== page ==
Right-wing nationalism or just plain fun?
Japanese history in the game Kantai Collection and its audience interpretation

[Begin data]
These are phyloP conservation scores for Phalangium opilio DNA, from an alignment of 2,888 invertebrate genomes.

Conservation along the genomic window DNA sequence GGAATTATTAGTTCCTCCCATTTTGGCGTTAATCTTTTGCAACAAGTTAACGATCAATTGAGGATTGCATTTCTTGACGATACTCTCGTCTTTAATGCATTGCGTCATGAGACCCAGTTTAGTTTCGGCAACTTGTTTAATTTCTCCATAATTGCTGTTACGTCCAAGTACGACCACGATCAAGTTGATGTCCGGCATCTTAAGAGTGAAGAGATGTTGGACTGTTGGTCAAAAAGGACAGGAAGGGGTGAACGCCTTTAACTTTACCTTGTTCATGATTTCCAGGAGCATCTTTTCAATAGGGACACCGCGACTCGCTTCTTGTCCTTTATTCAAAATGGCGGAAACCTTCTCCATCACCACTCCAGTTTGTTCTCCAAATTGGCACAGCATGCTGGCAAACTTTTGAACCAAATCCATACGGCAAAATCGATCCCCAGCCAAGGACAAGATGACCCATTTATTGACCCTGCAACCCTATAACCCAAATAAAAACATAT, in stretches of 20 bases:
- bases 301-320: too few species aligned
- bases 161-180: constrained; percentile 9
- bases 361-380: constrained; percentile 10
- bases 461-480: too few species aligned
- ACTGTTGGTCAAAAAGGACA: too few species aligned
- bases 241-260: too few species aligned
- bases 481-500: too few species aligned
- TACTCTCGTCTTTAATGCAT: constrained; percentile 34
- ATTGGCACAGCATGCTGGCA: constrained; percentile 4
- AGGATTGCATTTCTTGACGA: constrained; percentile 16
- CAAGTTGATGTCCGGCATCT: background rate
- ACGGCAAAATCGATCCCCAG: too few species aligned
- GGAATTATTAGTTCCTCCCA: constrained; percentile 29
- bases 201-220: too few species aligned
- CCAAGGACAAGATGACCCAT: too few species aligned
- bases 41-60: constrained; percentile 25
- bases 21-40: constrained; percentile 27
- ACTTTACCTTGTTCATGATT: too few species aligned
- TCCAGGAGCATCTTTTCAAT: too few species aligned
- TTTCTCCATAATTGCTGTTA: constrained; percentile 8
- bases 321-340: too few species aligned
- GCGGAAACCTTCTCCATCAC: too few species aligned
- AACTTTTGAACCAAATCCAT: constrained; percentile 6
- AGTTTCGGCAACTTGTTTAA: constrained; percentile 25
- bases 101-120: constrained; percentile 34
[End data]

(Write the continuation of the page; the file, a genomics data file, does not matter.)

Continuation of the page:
The right-wingification of Japanese media has been a topic of discussion in Japan. The online game Kantai Collection, in which the player controls a fleet of humanised Imperial Navy ships and other warships, has been cited as an example of such a trend. Yet Japanese media theorists, such as Eiji Ōtsuka, have claimed that presumed ideological content in games, animated series and similar media is not seen by their players/viewers in relation to reality, but rather it is seen as artefacts of the fictional worlds of these works. In this article, I investigate the presence of ‘nationalist’ discourses in the Kantai Collection media franchise. Furthermore, I analyse a set of fan-fiction works based on the said franchise to determine how or whether fans recreate such discourses in their derivative works. I demonstrate that while fan-producers largely interpret historical references strictly in the context of the original works, they also consistently omit certain discourses that are present in the original, such as those related to the Japanese imperial expansion. My findings provide qualified empirical support for the claim by Ōtsuka and others that ideological elements are not interpreted in relation to reality. However, even though fan-authors comment very little on such elements in explicit terms, the elements they pick for their derivative works are seldom those that could be described as rightwing and often display oppositional readings of the original works.
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